Jindal Rules Out 2012 Presidential Run -- for Now
Jindal, who appeared at a news conference to back Virginia Republican gubernatorial candidate Bob McDonnell, was asked if he was interested in being president.
"No," he replied.
Jindal's trip to Iowa last month fueled speculation that he was laying the groundwork for a presidential campaign, and he did not rule out changing his mind over the next few years.
Instead, he said Americans are weary after the longest, most expensive election cycle in U.S. history.
"I think anybody who is even thinking of running would be well served to roll up their sleeves and support our new president," Jindal said. "I told our people, 'It doesn't matter whether you're Republican, Democrat or independent, it doesn't matter whether you voted for him or not, President-elect Barack Obama is our president."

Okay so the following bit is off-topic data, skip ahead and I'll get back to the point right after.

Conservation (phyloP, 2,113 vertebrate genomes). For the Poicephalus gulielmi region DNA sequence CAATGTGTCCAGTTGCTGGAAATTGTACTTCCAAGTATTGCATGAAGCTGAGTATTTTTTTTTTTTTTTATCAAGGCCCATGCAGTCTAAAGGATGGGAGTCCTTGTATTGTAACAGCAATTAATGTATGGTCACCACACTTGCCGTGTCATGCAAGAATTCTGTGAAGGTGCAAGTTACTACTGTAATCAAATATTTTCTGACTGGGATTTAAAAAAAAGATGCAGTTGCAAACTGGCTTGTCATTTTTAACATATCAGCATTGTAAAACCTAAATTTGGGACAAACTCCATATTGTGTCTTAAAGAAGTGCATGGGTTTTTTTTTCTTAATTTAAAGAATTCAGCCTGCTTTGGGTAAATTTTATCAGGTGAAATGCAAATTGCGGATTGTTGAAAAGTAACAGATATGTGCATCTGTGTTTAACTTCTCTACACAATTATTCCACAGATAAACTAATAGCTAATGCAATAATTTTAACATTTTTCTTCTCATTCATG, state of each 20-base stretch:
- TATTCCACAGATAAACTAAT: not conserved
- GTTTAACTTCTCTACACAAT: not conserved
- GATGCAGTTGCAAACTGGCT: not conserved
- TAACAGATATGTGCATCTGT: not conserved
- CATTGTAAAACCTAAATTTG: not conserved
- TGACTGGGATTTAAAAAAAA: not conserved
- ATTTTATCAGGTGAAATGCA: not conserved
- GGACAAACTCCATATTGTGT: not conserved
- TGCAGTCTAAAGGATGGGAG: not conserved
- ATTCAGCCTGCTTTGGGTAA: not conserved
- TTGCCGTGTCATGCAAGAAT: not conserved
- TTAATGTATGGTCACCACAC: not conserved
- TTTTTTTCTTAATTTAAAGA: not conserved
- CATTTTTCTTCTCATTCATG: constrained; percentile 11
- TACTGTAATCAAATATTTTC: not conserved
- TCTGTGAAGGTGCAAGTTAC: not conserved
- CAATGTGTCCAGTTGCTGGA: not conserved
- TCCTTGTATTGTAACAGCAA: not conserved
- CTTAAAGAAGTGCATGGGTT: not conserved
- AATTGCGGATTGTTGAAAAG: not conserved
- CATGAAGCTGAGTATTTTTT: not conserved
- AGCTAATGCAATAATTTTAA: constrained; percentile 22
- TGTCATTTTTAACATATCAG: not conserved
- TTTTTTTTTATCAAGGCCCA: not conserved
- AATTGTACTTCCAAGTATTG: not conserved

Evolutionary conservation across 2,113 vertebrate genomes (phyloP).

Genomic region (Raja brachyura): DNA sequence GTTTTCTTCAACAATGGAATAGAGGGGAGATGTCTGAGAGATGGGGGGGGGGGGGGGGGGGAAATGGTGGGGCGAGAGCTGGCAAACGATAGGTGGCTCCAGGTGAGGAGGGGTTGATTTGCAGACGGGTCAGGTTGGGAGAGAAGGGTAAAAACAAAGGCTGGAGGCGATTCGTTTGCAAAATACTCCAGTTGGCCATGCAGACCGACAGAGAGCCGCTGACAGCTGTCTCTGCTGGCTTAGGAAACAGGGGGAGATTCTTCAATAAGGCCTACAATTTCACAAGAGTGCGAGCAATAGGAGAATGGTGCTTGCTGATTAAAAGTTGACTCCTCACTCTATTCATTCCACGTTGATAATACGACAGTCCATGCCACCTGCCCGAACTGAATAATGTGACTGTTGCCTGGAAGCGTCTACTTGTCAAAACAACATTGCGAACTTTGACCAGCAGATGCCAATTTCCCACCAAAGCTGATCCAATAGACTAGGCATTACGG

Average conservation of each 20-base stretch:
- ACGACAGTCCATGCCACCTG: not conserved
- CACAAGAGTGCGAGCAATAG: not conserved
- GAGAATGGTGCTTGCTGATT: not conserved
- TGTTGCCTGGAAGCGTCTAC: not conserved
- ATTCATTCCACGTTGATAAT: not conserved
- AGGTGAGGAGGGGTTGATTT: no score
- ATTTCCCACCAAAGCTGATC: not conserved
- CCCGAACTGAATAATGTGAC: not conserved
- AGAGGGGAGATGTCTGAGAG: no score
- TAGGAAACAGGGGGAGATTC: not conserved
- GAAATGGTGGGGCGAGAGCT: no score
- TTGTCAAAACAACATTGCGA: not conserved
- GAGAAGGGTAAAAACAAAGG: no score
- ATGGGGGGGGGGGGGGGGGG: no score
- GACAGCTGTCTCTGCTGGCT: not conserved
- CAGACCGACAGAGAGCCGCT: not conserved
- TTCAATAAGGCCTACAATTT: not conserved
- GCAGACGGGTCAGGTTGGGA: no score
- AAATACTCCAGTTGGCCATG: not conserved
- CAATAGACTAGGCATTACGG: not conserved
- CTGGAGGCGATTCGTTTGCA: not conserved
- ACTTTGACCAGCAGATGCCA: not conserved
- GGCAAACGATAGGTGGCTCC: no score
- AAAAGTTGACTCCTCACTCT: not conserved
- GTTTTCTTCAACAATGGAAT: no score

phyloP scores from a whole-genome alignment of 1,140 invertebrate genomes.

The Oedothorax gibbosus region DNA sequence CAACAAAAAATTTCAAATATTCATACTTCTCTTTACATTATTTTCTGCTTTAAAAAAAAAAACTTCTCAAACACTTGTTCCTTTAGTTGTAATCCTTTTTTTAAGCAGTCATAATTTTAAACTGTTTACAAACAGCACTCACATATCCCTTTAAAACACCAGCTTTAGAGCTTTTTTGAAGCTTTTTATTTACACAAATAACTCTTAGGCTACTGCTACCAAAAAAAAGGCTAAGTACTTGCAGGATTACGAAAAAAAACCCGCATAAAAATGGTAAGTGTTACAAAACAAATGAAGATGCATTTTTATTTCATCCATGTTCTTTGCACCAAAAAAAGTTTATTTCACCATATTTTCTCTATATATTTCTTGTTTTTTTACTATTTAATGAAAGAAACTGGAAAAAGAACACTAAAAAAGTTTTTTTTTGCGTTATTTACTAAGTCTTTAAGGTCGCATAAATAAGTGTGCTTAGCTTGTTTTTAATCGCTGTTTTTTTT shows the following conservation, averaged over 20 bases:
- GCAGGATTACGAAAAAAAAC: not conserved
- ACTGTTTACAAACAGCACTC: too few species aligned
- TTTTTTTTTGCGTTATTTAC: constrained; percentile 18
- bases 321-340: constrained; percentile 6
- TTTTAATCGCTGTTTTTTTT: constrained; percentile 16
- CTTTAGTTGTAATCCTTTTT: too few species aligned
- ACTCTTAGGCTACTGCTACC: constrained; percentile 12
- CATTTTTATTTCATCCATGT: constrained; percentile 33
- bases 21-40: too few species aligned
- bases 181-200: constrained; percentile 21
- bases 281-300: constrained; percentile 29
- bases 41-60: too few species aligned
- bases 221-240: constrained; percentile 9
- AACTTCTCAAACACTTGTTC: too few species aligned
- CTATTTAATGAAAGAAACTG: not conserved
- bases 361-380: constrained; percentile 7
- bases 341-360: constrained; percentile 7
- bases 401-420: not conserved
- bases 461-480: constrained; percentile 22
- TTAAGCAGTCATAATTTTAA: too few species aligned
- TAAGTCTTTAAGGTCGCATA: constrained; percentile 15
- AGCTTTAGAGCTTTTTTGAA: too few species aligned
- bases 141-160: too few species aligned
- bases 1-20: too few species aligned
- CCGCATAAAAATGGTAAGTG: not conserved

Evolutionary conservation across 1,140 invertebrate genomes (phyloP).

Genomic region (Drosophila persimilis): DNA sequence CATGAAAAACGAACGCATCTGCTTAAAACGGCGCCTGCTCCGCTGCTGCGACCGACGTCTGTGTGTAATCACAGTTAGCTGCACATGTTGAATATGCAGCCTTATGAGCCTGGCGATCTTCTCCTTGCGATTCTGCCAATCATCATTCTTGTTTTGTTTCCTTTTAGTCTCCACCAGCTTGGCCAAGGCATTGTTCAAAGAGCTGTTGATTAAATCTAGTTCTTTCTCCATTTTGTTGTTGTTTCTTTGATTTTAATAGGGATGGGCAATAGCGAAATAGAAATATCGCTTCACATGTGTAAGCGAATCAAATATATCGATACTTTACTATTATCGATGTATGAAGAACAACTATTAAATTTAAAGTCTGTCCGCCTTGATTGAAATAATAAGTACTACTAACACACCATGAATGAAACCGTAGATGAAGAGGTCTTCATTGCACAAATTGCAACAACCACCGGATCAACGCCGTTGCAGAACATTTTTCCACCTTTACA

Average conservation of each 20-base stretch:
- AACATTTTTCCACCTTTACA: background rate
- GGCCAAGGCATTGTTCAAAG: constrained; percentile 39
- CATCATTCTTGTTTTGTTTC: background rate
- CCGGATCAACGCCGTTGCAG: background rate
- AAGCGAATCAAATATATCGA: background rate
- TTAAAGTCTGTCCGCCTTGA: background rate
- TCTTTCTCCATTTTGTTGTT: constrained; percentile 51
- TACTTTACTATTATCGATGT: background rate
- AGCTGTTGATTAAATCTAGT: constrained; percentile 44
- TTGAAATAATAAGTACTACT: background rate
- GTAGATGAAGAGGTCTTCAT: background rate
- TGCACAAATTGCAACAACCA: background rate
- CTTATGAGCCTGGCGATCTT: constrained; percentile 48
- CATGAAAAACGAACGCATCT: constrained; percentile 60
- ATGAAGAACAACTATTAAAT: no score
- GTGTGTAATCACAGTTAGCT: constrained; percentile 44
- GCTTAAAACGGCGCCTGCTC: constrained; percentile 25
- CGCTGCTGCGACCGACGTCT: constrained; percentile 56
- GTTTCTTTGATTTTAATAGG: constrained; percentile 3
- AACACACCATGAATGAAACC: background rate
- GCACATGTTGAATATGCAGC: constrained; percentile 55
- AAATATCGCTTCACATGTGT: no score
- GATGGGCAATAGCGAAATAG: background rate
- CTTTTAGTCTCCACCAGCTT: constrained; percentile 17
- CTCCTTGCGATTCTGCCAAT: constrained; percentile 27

In the wake of Republican losses in Congress and a blowout defeat in the presidential race, Jindal is an early favorite among many Republicans for 2012.
He's young, 37, and has strong support from conservatives for his income tax-cutting initiatives. Many of them advocated for John McCain to pick Jindal as his vice presidential running mate.
Jindal also enjoyed broad-based approval for his handling of back-to-back hurricanes, Gustav and Ike, that menaced his state and New Orleans in particular in August and September, just three years after Hurricane Katrina devastated the area.